Agroecology is redefining rural development in Latin America

Since 2006, Instituto Agroecologico Latinoamericano, IALA, has trained campesinos, small-scale farmers, in agroecology in Latin America through popular education. This institution plays an important role in resisting industrial agriculture all over the region and provides a different perspective on rural development.

Ever since the so-called Green Revolution in the 1950’s, industrial agriculture has been influential in Latin America. This large-scale agricultural model has traditionally been hailed as a road to development. However, it has been increasingly criticized due to its large climate footprint as well as its social consequences, such as land concentration and wide use of pesticides. But there are more sustainable alternatives to this model: one such is agroecology, which is taught around the region by the Pan-American initiative IALA, Instituto Agroecologico Latinoamericano. In the IALA schools, campesinos are prepared for a life of both caring for the land as well as organizing for a different world.

IALA was first started in Venezuela in 2006 by the country’s late President Hugo Chávez to aid social movements in resistance against corporate agriculture. It is run by the national member organizations of the global small farmer network La Vía Campesina. The main goals of La Vía Campesina is to achieve distributive land reforms, fight genetically modified organisms (GMO) and establish food sovereignty by practicing agroecology.

Agroecology is a radical framework for practicing organic, small-scale agriculture. The agroecological approach touches upon more than just the farming itself; political, social, scientific, and practical aspects are also included. It is politically significant as it  draws on issues such as participatory, agricultural traditions as well as new innovations. Agroecology is thoroughly holistic in its view of nature. Food sovereignty, however, is the right of peoples to define their own systems of food production – in contrast to the current global food system. The concept upholds the right to healthy and culturally relevant food that is produced by sustainable and organic methods. Food sovereignty can be viewed as a way of democratizing food production. It is additionally often claimed by La Vía Campesina that “small farmers cool the earth”, meaning that their agroecological model is an effective way to combat climate change.

I briefly visited the IALA Guaraní in Nueva Italia in the rural outskirts of Asunción, Paraguay back in late March 2017. What I witnessed was a deeply coherent  environment, where everything was done collectively, through a schedule of shared responsibilities. That night, a noche cultural was held at the school, where after a whole day of classes the students organized cultural activities and cooked a big dinner together. Living together was clearly an important part of studying at this school – relating to how practicing agroecology is not only seen as a production model, but also as a collective political movement and a way of life. All around hung colorful flags of La Vía Campesinas member organizations, such as the Landless Workers Movement (MST) of Brazil and Organization de Lucha por la Tierra (OLT) of Paraguay. In the main room, there was a big painting depicting campesinos protesting while airplanes fumigated their villages with pesticides.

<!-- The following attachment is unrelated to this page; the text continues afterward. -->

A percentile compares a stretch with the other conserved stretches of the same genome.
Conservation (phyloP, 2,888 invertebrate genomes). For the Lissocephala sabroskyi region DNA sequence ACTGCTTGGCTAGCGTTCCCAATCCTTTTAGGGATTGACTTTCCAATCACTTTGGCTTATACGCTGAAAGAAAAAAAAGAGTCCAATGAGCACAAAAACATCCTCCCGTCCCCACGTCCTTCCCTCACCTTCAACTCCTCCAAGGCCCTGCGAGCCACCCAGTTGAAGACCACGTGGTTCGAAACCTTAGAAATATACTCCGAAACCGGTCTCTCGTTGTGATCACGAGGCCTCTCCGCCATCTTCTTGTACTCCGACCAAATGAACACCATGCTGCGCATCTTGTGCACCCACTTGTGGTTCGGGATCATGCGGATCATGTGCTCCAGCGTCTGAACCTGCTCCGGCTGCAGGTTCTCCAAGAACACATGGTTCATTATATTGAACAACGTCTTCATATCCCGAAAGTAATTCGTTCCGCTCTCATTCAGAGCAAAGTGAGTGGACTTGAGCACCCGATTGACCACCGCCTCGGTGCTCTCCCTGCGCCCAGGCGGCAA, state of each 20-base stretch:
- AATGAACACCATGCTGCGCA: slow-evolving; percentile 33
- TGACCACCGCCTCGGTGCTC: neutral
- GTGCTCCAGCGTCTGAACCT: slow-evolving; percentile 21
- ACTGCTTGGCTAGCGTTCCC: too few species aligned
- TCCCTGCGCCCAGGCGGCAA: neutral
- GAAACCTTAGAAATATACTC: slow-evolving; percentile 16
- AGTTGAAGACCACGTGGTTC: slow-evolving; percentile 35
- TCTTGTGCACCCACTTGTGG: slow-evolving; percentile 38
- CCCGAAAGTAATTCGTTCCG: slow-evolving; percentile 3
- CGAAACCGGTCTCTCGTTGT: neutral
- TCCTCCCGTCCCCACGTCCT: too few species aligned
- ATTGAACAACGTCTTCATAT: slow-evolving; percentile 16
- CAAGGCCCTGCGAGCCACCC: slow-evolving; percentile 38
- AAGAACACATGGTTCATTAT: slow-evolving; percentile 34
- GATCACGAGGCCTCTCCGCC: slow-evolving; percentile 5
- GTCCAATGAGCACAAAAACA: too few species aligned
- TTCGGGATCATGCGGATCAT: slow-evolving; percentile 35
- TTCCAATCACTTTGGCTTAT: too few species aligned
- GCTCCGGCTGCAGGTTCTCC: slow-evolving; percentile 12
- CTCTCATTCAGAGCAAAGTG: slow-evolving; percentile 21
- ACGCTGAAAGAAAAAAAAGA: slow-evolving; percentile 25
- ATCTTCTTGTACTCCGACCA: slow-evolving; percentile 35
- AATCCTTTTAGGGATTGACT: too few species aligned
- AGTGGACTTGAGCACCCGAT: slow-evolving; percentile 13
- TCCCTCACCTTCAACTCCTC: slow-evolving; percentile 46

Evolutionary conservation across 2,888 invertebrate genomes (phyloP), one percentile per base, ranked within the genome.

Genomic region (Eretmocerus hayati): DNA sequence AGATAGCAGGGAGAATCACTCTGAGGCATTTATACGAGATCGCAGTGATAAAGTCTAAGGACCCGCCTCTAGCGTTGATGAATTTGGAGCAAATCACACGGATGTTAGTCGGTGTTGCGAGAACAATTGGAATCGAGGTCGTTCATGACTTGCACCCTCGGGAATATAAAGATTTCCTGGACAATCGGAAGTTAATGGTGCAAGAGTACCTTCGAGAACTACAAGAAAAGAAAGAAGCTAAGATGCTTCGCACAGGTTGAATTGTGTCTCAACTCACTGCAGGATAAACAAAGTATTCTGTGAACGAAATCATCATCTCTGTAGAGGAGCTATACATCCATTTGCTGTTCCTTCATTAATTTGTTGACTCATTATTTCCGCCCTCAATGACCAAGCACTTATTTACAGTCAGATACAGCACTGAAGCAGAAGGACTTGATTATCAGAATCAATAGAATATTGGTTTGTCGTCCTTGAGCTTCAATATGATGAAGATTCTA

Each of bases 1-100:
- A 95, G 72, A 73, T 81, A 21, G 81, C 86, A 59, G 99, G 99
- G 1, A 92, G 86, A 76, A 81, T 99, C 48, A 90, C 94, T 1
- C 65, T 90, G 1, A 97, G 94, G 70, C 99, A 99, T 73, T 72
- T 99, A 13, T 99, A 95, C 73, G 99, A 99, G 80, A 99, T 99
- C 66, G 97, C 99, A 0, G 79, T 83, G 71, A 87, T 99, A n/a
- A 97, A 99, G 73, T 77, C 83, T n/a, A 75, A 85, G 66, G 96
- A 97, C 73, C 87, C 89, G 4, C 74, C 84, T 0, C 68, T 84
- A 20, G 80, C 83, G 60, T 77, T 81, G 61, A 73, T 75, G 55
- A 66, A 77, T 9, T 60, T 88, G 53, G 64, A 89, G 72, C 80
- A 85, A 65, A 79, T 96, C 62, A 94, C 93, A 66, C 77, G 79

IALA was expressed as “part of a bigger resistance movement” against a neoliberal agricultural model that only benefits the few on the expense of the many. In Paraguay, a quite evident example, genetically modified soy monocultures have in recent decades expanded dramatically in the country’s rural areas. These fields often resemble green seas reaching beyond the horizon, and the crops are exported mainly to Europe and China as animal feed for meat industries. This has led to an extreme concentration of land, meanwhile there are thousands of landless campesinos. Therefore, for the sake of their livelihoods, campesinos are forced to mobilize. The popular education of IALA plays an important role in forming social leaders for this mobilization.

In the IALA schools, agroecological ideas are put into practice every day, and the founding of IALA enabled agroecology to become a degree for campesinos. Each class studies for five years at the schools, combining theoretical knowledge and political education with collective practice. This process has contributed to connecting many campesinos all over the region and formed them into activists through this grass-roots participatory education. Since the founding in Venezuela, IALA schools have also been established in Brazil, Paraguay, Argentina, Nicaragua, Colombia, and Ecuador.

Latin America’s rural problems are evidently political, economic, and social. One of the most crucial questions within rural development is the access to land, which is especially noticeable in Latin America. If the traditional model for development is not sustainable, one might need to look for alternatives. IALA and the theory and practice of agroecology provides an alternative way forward, towards a different form of rural development. 


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